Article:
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A turntable is still a necessity, if one wants to hear the fine LPs that might not ever be released on CD.

I think that NAD's little inexpensive phono stage module sounds quite nice. I've heard it several times, most recently with a NAD C370 integrated amp., a Music Hall turntable (with a Shure cartridge, I think), and Vandersteen 2Ce speakers.

I happily used a B&O RX2 turntable for 15 years (with a now-old NAD integrated amp. that had a built-in phono preamp). With its low-mass arm and line-contact cartridge, it could track almost any record with ease, warps and all, and it had a full and lively sound.

I now only play CDs (and CDRs of my not [yet?]-reissued-on-CD LPs). I occasionally miss the extra depth that vinyl could sometimes impart, but I don't miss the extra maintenance, the groove noises, and the inevitable wear and added percussion (pops and clicks) that were also part of the LP experience.

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To add my two cents, if you don't want to shell out quite as much as the MMF-7, you may want to go for the MMF-5. It retails with a different Goldring cartridge for less than $500. I have it and am quite pleased. The guy who writes "Analog Corner" for Stereophile magazine called it a gateway drug to the world of analog. Since I've bought it, I find that I will go weeks without putting a cd into my cd player. The old mono Blue Notes sound fantastic through it.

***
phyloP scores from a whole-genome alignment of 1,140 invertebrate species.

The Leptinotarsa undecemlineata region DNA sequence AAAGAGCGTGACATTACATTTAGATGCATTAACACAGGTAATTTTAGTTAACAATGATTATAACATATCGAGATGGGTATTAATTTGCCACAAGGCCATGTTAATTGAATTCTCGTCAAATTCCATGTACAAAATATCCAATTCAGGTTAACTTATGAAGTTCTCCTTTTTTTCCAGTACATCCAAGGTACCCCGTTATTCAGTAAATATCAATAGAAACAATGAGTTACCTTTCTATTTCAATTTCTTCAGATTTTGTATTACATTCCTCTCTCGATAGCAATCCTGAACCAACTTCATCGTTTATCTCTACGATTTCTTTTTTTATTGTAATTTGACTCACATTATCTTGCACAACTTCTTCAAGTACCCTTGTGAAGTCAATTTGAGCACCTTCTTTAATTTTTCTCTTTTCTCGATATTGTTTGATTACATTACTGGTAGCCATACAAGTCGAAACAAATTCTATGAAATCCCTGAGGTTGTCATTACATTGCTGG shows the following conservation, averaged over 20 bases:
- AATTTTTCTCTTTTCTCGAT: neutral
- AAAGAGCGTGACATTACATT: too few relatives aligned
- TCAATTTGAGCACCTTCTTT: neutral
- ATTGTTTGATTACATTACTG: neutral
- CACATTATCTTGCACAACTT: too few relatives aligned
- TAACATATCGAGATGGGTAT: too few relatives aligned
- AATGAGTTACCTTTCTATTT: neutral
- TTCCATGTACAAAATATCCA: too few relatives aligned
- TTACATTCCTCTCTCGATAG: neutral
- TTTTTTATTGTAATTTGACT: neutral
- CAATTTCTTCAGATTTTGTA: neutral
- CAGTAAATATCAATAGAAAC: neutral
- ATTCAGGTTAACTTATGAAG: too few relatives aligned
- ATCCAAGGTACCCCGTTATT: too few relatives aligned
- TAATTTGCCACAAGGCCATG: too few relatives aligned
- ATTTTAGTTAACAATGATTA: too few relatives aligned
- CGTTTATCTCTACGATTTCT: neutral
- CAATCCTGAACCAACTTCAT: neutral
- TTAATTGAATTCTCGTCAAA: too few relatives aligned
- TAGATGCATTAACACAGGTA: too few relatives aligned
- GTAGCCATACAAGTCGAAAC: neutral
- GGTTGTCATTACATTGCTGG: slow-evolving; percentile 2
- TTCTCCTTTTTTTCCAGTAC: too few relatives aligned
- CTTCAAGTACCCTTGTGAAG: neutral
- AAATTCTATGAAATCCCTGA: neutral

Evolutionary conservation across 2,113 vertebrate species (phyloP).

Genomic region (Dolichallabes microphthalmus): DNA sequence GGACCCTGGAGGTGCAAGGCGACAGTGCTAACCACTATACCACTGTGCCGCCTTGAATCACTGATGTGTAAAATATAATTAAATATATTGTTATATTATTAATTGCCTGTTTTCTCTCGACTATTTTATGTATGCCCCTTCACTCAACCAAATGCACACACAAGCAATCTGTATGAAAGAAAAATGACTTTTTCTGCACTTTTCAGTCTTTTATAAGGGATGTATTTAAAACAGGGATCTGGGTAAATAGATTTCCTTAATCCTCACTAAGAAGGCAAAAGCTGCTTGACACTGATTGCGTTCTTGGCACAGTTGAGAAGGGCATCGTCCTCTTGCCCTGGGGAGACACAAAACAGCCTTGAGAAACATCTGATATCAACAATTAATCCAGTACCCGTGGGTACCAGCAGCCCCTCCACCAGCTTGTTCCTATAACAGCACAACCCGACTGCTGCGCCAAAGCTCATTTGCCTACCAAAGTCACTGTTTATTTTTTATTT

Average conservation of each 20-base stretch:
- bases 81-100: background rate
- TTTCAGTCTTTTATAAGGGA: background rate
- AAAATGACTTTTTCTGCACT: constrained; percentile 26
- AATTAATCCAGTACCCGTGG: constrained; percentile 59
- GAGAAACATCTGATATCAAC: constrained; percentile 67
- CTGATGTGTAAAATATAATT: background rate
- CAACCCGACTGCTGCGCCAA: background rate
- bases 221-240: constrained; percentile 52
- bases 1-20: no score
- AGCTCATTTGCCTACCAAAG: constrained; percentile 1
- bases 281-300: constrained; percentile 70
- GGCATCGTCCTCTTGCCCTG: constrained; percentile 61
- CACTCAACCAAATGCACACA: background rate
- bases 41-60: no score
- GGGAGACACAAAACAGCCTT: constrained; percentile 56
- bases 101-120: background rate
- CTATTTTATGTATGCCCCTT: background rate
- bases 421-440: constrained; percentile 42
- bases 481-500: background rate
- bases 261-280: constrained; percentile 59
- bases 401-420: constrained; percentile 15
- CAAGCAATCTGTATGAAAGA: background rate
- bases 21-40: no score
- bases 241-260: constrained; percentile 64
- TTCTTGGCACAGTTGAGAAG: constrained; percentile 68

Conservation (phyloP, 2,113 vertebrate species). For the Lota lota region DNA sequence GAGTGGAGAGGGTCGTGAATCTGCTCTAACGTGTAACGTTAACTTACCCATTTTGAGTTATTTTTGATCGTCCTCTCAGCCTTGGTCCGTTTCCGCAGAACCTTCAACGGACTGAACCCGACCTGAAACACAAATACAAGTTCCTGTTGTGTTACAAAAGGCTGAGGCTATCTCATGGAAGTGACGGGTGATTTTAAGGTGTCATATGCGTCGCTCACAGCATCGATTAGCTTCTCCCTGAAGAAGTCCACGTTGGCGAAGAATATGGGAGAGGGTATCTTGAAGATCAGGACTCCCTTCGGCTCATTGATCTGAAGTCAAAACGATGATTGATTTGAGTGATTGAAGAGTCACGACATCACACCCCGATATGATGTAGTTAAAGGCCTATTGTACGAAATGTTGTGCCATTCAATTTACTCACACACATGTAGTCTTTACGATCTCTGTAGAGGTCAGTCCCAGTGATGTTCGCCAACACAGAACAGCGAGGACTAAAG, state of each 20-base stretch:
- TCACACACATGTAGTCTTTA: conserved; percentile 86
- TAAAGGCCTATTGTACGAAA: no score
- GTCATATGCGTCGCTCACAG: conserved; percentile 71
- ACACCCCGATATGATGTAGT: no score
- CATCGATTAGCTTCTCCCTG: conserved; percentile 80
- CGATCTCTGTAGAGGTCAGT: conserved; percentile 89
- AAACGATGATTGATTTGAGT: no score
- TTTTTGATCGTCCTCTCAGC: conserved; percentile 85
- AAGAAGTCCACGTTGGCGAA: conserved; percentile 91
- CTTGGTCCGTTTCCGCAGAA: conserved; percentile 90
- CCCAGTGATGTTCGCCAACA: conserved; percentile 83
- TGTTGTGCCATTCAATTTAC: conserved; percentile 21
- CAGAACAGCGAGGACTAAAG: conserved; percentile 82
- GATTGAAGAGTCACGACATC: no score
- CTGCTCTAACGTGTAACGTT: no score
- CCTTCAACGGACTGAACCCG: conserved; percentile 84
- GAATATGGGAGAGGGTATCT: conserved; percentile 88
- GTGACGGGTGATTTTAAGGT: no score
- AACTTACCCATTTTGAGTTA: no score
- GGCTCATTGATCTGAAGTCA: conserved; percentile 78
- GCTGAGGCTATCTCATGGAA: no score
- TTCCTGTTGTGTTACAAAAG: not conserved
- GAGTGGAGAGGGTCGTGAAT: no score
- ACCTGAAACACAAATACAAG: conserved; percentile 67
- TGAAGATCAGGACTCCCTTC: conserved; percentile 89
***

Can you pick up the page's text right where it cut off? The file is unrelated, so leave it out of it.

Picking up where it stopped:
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the Music Halls are good tables. Try and get one from Audiogon.com. Bound to save a lot of money. I would also look into the best cart's for the table you are getting.

Lots of Rega tables at Audiogon as well.

No way in hell would I buy a brand new table. Pick one up from someone who is upgrading. Or sometimes you'll see one for sale because the owner just couldn't get into vinyl.

Treat your records right and they will always play nice and quiet. Some things will have 0 surface noise, some very light surface noise others may have more if there are some bad scracthes or it may be in the pressing. The majority will sound very nice. A good setup will do wonders. Different tonearms and cartridges will perform better than others. I don't know how many times my wife has walked into the room only to be shocked that I was listening to a record. On my mom's last visit here, we listened to records for a few days and after the first session she commented that she had forgotten how great vinyl sounds. And she can name those standards!

Also, where do you live? Finding a good used vinyl source is key.

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I was wondering if this might be a decent cheap turntable.